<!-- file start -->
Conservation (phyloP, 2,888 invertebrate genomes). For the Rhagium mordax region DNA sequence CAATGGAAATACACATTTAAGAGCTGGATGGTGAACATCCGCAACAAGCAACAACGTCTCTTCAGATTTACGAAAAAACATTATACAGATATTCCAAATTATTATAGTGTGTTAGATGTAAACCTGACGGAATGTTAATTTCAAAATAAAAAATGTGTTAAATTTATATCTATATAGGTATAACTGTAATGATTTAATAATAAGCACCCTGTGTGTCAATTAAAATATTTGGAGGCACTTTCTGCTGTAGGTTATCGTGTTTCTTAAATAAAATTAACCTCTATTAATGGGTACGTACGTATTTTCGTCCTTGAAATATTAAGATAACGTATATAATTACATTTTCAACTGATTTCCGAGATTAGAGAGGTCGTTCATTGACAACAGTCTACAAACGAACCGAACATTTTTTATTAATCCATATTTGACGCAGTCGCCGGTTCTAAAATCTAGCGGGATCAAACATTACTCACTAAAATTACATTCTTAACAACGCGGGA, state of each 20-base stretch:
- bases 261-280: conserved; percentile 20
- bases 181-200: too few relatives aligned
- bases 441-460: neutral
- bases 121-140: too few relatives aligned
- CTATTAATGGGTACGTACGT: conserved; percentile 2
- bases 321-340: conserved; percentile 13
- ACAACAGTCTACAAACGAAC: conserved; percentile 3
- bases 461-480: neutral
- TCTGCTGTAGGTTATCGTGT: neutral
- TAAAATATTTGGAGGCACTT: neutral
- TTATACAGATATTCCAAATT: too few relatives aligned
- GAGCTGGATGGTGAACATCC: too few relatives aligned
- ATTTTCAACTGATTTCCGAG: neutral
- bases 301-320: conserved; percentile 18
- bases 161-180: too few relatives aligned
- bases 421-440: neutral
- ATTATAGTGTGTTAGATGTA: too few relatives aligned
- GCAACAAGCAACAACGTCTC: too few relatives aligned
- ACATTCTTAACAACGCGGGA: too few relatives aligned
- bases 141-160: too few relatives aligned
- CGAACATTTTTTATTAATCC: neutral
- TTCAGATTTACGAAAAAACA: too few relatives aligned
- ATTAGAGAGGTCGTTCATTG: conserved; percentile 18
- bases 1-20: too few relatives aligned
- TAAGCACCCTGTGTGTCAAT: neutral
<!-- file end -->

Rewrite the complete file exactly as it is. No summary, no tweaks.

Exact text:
Conservation (phyloP, 2,888 invertebrate genomes). For the Rhagium mordax region DNA sequence CAATGGAAATACACATTTAAGAGCTGGATGGTGAACATCCGCAACAAGCAACAACGTCTCTTCAGATTTACGAAAAAACATTATACAGATATTCCAAATTATTATAGTGTGTTAGATGTAAACCTGACGGAATGTTAATTTCAAAATAAAAAATGTGTTAAATTTATATCTATATAGGTATAACTGTAATGATTTAATAATAAGCACCCTGTGTGTCAATTAAAATATTTGGAGGCACTTTCTGCTGTAGGTTATCGTGTTTCTTAAATAAAATTAACCTCTATTAATGGGTACGTACGTATTTTCGTCCTTGAAATATTAAGATAACGTATATAATTACATTTTCAACTGATTTCCGAGATTAGAGAGGTCGTTCATTGACAACAGTCTACAAACGAACCGAACATTTTTTATTAATCCATATTTGACGCAGTCGCCGGTTCTAAAATCTAGCGGGATCAAACATTACTCACTAAAATTACATTCTTAACAACGCGGGA, state of each 20-base stretch:
- bases 261-280: conserved; percentile 20
- bases 181-200: too few relatives aligned
- bases 441-460: neutral
- bases 121-140: too few relatives aligned
- CTATTAATGGGTACGTACGT: conserved; percentile 2
- bases 321-340: conserved; percentile 13
- ACAACAGTCTACAAACGAAC: conserved; percentile 3
- bases 461-480: neutral
- TCTGCTGTAGGTTATCGTGT: neutral
- TAAAATATTTGGAGGCACTT: neutral
- TTATACAGATATTCCAAATT: too few relatives aligned
- GAGCTGGATGGTGAACATCC: too few relatives aligned
- ATTTTCAACTGATTTCCGAG: neutral
- bases 301-320: conserved; percentile 18
- bases 161-180: too few relatives aligned
- bases 421-440: neutral
- ATTATAGTGTGTTAGATGTA: too few relatives aligned
- GCAACAAGCAACAACGTCTC: too few relatives aligned
- ACATTCTTAACAACGCGGGA: too few relatives aligned
- bases 141-160: too few relatives aligned
- CGAACATTTTTTATTAATCC: neutral
- TTCAGATTTACGAAAAAACA: too few relatives aligned
- ATTAGAGAGGTCGTTCATTG: conserved; percentile 18
- bases 1-20: too few relatives aligned
- TAAGCACCCTGTGTGTCAAT: neutral